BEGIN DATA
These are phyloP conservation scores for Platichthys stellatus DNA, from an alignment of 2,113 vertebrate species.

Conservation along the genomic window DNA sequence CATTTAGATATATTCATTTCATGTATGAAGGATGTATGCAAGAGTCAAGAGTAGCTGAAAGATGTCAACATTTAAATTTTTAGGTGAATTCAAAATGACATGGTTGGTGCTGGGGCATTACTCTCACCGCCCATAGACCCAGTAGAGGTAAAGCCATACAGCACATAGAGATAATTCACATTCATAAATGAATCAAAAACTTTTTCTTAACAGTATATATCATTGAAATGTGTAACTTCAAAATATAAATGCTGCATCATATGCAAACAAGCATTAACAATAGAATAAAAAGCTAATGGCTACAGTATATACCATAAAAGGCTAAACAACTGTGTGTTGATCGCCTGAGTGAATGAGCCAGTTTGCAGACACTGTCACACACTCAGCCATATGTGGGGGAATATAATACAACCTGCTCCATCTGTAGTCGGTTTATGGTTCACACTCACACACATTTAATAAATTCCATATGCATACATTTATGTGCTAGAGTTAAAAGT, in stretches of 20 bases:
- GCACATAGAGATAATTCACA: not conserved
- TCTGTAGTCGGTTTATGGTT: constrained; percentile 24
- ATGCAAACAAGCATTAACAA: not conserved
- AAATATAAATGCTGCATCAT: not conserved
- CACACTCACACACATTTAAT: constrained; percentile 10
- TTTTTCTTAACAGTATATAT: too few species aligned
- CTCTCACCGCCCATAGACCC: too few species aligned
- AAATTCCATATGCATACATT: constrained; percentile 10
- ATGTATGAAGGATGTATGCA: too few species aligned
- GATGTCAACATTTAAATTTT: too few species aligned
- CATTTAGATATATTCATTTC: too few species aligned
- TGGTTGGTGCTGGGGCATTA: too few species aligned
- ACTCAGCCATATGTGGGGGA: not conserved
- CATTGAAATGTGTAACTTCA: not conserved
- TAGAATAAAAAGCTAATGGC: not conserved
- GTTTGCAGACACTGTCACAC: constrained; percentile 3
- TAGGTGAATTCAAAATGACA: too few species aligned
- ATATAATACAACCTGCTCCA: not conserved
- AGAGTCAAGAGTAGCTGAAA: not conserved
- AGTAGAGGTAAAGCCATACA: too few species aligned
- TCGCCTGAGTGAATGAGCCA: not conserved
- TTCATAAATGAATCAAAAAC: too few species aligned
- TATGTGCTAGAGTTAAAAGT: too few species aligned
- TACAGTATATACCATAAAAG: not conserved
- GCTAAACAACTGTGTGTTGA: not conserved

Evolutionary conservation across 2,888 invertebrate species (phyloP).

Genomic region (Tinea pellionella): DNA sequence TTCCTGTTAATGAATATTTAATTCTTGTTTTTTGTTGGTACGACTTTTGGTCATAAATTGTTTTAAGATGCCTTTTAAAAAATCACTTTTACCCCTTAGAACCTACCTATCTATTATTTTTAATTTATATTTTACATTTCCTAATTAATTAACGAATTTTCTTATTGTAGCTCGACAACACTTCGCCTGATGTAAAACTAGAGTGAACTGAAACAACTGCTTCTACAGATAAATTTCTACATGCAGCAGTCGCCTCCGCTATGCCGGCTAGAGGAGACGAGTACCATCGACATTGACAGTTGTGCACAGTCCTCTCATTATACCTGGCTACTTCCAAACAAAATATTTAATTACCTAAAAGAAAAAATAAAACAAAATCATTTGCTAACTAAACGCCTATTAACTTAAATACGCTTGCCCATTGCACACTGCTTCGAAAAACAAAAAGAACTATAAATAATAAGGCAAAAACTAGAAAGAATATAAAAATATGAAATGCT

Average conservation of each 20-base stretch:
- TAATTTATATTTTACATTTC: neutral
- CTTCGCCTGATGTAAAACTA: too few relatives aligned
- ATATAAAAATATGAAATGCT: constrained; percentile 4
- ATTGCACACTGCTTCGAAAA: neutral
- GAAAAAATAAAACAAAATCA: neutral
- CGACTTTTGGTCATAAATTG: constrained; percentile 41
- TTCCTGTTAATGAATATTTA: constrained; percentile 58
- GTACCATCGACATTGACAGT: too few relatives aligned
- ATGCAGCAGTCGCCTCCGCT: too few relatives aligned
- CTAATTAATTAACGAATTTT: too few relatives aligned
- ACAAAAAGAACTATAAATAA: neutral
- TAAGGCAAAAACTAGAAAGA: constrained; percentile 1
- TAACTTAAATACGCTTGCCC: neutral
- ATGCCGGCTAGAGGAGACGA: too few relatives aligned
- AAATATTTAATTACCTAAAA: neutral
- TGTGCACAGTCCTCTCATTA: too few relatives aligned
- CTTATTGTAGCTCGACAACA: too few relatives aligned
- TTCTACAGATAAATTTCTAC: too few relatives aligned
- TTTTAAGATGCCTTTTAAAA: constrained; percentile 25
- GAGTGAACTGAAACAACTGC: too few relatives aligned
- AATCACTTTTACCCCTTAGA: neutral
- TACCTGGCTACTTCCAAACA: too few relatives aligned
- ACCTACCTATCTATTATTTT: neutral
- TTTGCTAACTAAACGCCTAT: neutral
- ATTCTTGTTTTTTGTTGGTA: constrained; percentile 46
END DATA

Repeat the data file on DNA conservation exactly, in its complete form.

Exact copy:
These are phyloP conservation scores for Platichthys stellatus DNA, from an alignment of 2,113 vertebrate species.

Conservation along the genomic window DNA sequence CATTTAGATATATTCATTTCATGTATGAAGGATGTATGCAAGAGTCAAGAGTAGCTGAAAGATGTCAACATTTAAATTTTTAGGTGAATTCAAAATGACATGGTTGGTGCTGGGGCATTACTCTCACCGCCCATAGACCCAGTAGAGGTAAAGCCATACAGCACATAGAGATAATTCACATTCATAAATGAATCAAAAACTTTTTCTTAACAGTATATATCATTGAAATGTGTAACTTCAAAATATAAATGCTGCATCATATGCAAACAAGCATTAACAATAGAATAAAAAGCTAATGGCTACAGTATATACCATAAAAGGCTAAACAACTGTGTGTTGATCGCCTGAGTGAATGAGCCAGTTTGCAGACACTGTCACACACTCAGCCATATGTGGGGGAATATAATACAACCTGCTCCATCTGTAGTCGGTTTATGGTTCACACTCACACACATTTAATAAATTCCATATGCATACATTTATGTGCTAGAGTTAAAAGT, in stretches of 20 bases:
- GCACATAGAGATAATTCACA: not conserved
- TCTGTAGTCGGTTTATGGTT: constrained; percentile 24
- ATGCAAACAAGCATTAACAA: not conserved
- AAATATAAATGCTGCATCAT: not conserved
- CACACTCACACACATTTAAT: constrained; percentile 10
- TTTTTCTTAACAGTATATAT: too few species aligned
- CTCTCACCGCCCATAGACCC: too few species aligned
- AAATTCCATATGCATACATT: constrained; percentile 10
- ATGTATGAAGGATGTATGCA: too few species aligned
- GATGTCAACATTTAAATTTT: too few species aligned
- CATTTAGATATATTCATTTC: too few species aligned
- TGGTTGGTGCTGGGGCATTA: too few species aligned
- ACTCAGCCATATGTGGGGGA: not conserved
- CATTGAAATGTGTAACTTCA: not conserved
- TAGAATAAAAAGCTAATGGC: not conserved
- GTTTGCAGACACTGTCACAC: constrained; percentile 3
- TAGGTGAATTCAAAATGACA: too few species aligned
- ATATAATACAACCTGCTCCA: not conserved
- AGAGTCAAGAGTAGCTGAAA: not conserved
- AGTAGAGGTAAAGCCATACA: too few species aligned
- TCGCCTGAGTGAATGAGCCA: not conserved
- TTCATAAATGAATCAAAAAC: too few species aligned
- TATGTGCTAGAGTTAAAAGT: too few species aligned
- TACAGTATATACCATAAAAG: not conserved
- GCTAAACAACTGTGTGTTGA: not conserved

Evolutionary conservation across 2,888 invertebrate species (phyloP).

Genomic region (Tinea pellionella): DNA sequence TTCCTGTTAATGAATATTTAATTCTTGTTTTTTGTTGGTACGACTTTTGGTCATAAATTGTTTTAAGATGCCTTTTAAAAAATCACTTTTACCCCTTAGAACCTACCTATCTATTATTTTTAATTTATATTTTACATTTCCTAATTAATTAACGAATTTTCTTATTGTAGCTCGACAACACTTCGCCTGATGTAAAACTAGAGTGAACTGAAACAACTGCTTCTACAGATAAATTTCTACATGCAGCAGTCGCCTCCGCTATGCCGGCTAGAGGAGACGAGTACCATCGACATTGACAGTTGTGCACAGTCCTCTCATTATACCTGGCTACTTCCAAACAAAATATTTAATTACCTAAAAGAAAAAATAAAACAAAATCATTTGCTAACTAAACGCCTATTAACTTAAATACGCTTGCCCATTGCACACTGCTTCGAAAAACAAAAAGAACTATAAATAATAAGGCAAAAACTAGAAAGAATATAAAAATATGAAATGCT

Average conservation of each 20-base stretch:
- TAATTTATATTTTACATTTC: neutral
- CTTCGCCTGATGTAAAACTA: too few relatives aligned
- ATATAAAAATATGAAATGCT: constrained; percentile 4
- ATTGCACACTGCTTCGAAAA: neutral
- GAAAAAATAAAACAAAATCA: neutral
- CGACTTTTGGTCATAAATTG: constrained; percentile 41
- TTCCTGTTAATGAATATTTA: constrained; percentile 58
- GTACCATCGACATTGACAGT: too few relatives aligned
- ATGCAGCAGTCGCCTCCGCT: too few relatives aligned
- CTAATTAATTAACGAATTTT: too few relatives aligned
- ACAAAAAGAACTATAAATAA: neutral
- TAAGGCAAAAACTAGAAAGA: constrained; percentile 1
- TAACTTAAATACGCTTGCCC: neutral
- ATGCCGGCTAGAGGAGACGA: too few relatives aligned
- AAATATTTAATTACCTAAAA: neutral
- TGTGCACAGTCCTCTCATTA: too few relatives aligned
- CTTATTGTAGCTCGACAACA: too few relatives aligned
- TTCTACAGATAAATTTCTAC: too few relatives aligned
- TTTTAAGATGCCTTTTAAAA: constrained; percentile 25
- GAGTGAACTGAAACAACTGC: too few relatives aligned
- AATCACTTTTACCCCTTAGA: neutral
- TACCTGGCTACTTCCAAACA: too few relatives aligned
- ACCTACCTATCTATTATTTT: neutral
- TTTGCTAACTAAACGCCTAT: neutral
- ATTCTTGTTTTTTGTTGGTA: constrained; percentile 46